Let’s understand, utilise and conserve the indigenous cattle breeds, says Oliver Hanotte.
Livestock is and has been intertwined with African societies for centuries. They provide nutrition, labour, transport and fulfil major socio-cultural roles. It is estimated that 70% of Africa’s rural poor keep livestock and some 200M people rely on these animals for their livelihoods. Indigenous livestock are not only adapted to diverse African agro-ecological production systems – they are also unique and responsive genotypes shaped by the needs of African farmers.
The demand for livestock products is expected to increase with population growth, urbanisation and changing consumer demands. This presents a unique opportunity, but also an increasing threat for indigenous breeds.
Indeed, African cattle represent the logical starting point for improving of the productivity of the livestock sector on the continent. In the same way that the diversity of locally adapted European breeds was the source of highly productive milk and beef breeds of the northern hemisphere, African livestock diversity represents a valuable genetic resources waiting to be tapped.
There is, however, an increasing perception that the solution behind productivity improvement of the livestock sector in sub-Saharan Africa is through crossbreeding of local breeds with exotic ones; for example through the importation of semen and production of crossbreeds. The solution is attractive as it may combine the advantages of both worlds, local adaptation with high productivity.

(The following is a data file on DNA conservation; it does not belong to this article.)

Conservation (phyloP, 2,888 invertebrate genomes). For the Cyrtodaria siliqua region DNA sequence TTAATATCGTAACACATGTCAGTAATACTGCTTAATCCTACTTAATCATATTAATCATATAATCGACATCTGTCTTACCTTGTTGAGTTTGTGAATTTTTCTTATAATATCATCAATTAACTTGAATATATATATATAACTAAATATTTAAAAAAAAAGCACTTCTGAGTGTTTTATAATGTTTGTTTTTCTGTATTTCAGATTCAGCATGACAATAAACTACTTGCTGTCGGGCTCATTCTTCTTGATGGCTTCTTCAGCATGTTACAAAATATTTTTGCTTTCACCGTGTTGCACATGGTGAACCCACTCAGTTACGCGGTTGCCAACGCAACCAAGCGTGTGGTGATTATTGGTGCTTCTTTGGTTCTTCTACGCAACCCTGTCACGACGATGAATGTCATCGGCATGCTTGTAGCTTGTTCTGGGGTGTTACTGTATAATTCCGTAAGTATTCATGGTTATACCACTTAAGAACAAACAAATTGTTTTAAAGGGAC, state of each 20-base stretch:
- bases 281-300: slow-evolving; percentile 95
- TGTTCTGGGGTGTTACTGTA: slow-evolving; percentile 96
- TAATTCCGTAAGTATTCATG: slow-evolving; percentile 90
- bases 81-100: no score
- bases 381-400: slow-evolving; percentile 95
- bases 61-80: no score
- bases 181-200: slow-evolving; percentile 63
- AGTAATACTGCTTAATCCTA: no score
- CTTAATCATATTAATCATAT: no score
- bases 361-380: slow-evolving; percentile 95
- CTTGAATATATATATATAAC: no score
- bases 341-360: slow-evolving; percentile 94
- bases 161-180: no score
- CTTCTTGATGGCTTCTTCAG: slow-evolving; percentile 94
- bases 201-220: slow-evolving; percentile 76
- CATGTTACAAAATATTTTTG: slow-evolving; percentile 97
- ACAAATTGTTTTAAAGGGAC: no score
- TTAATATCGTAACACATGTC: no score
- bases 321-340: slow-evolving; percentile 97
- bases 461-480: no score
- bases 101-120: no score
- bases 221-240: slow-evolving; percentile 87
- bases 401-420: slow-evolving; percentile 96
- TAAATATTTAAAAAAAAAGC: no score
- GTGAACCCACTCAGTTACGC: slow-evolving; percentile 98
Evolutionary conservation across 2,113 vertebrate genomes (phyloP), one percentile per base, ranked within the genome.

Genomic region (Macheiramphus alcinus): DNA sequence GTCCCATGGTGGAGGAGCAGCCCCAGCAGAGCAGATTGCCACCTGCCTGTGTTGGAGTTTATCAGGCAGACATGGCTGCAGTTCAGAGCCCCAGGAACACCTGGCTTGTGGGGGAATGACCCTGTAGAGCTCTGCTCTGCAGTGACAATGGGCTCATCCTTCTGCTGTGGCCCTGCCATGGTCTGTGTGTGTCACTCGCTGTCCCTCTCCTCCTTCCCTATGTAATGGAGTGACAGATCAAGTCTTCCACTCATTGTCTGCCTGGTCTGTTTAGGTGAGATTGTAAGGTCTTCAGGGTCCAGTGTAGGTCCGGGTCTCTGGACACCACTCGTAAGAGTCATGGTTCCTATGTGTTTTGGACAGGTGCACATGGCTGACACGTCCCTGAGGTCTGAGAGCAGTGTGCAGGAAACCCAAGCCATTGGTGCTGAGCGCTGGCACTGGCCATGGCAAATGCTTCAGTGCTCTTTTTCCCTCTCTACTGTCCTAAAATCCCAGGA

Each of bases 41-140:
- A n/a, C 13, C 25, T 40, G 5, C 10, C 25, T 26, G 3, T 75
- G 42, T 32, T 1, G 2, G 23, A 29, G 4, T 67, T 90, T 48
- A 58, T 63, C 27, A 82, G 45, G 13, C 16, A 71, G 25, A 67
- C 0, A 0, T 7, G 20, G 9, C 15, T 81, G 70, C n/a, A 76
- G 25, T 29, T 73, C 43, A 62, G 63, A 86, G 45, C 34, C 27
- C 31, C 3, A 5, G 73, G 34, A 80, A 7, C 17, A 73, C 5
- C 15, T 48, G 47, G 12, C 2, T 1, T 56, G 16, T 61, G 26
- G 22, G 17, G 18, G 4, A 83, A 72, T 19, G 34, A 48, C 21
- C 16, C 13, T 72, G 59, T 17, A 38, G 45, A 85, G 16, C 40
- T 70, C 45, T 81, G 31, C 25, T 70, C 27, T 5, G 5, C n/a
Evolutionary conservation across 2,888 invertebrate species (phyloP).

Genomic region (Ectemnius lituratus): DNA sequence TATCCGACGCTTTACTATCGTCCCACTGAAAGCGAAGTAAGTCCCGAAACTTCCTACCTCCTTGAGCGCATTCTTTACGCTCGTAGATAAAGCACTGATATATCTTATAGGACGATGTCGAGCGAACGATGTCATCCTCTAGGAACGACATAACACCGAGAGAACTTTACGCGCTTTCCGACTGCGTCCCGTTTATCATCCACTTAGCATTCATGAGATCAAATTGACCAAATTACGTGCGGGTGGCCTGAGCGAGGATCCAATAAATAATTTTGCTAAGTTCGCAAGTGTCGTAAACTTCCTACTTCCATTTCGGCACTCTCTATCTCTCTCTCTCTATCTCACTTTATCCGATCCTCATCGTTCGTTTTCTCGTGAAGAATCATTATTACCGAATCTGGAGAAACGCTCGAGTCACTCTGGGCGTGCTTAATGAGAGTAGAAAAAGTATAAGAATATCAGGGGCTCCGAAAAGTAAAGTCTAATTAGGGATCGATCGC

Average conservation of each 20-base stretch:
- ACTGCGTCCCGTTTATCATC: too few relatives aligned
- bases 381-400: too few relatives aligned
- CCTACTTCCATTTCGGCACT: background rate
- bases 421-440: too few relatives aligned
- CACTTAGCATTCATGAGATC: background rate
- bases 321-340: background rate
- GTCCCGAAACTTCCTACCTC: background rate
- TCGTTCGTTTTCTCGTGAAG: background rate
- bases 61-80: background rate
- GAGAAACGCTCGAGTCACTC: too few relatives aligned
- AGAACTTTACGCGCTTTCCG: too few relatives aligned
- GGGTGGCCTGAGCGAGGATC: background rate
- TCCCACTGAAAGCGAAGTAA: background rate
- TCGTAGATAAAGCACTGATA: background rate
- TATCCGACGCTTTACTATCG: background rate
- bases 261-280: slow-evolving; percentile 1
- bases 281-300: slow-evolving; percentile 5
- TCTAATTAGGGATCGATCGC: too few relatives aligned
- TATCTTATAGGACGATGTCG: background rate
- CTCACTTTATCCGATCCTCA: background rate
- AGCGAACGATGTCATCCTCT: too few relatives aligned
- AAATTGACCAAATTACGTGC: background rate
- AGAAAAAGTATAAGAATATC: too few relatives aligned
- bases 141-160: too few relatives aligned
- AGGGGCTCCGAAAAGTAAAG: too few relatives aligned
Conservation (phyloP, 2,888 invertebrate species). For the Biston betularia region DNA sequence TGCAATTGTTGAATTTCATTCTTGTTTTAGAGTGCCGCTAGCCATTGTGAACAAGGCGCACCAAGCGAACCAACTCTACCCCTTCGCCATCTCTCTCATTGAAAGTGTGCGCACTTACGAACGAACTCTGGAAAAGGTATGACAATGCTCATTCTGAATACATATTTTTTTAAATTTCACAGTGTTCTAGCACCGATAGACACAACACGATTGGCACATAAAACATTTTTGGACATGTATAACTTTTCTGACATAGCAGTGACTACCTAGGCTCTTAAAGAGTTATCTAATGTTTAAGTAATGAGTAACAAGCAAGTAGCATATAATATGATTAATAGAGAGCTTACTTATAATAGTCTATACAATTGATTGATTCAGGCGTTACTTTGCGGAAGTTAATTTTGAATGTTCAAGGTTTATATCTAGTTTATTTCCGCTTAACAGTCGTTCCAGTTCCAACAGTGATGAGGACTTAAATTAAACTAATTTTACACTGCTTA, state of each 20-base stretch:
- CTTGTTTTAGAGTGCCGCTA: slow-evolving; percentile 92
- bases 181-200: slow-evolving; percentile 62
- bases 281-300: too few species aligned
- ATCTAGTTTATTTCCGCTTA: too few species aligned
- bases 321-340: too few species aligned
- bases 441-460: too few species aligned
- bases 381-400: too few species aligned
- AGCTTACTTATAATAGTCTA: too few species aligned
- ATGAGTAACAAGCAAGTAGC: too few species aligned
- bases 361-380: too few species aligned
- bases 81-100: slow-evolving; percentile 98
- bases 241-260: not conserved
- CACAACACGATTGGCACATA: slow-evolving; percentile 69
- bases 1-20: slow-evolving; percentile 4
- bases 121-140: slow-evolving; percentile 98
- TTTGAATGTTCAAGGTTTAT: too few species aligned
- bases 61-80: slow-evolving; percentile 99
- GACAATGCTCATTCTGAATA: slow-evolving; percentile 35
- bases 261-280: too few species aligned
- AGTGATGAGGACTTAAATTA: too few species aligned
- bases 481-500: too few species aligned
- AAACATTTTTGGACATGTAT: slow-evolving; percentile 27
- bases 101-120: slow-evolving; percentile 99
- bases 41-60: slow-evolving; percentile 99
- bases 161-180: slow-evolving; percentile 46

But the solution is also a short sighted one that relies on the availability of the pure, locally adapted genotypes, which may rapidly disappear if they are not conserved, or we may see their genetic make-up increasingly diluted.
What is the alternative solution? First, we need a paradigm shift in our perspective and accept that contrary to the traditional thinking, African chicken, cattle, goat and sheep represent an unique genetic resource for improvement of productivity; after all they have produced, survived and fed millions of people across history.
Second, we need to invest much more on the understanding of the genetic adaptive attributes of African livestock. In other words, we need to apply genomics revolution technologies to the indigenous breeds and in parallel embark on large scale phenotype recording programs. African livestock need and deserve much more in the way of long term research investments.
Third, we need to respond to immediate demands and recognise that there is no ‘quick fix’ solution. Yes, European-African crossbreeding can be utilised for short-term delivery but only if this is undertaken in parallel with well thought out breeding improvement programmes.
Finally, we need to realise that we are racing against time. African livestock diversity is shrinking. The world needs to wake up now and support the development of in vitro African livestock biobanks before it is too late for conservation, further utilisation and characterisation activities that will help Africa and the world for centuries to come.
About Olivier Hanotte
Olivier Hanotte, a molecular geneticist from Belgium, joined the International Livestock Research Institute (ILRI) in 1995 after a post-doc at the University of Leicester, UK, in the field of livestock and wildlife genetic diversity, and led the Improving Animal Genetics Resource Characterization project. In January 2009 he joined the University of Nottingham as Professor of Population and Conservations Genetics. He is member of the editorial board of Animal Genetics and The Journal of Animal Breeding and Genetics.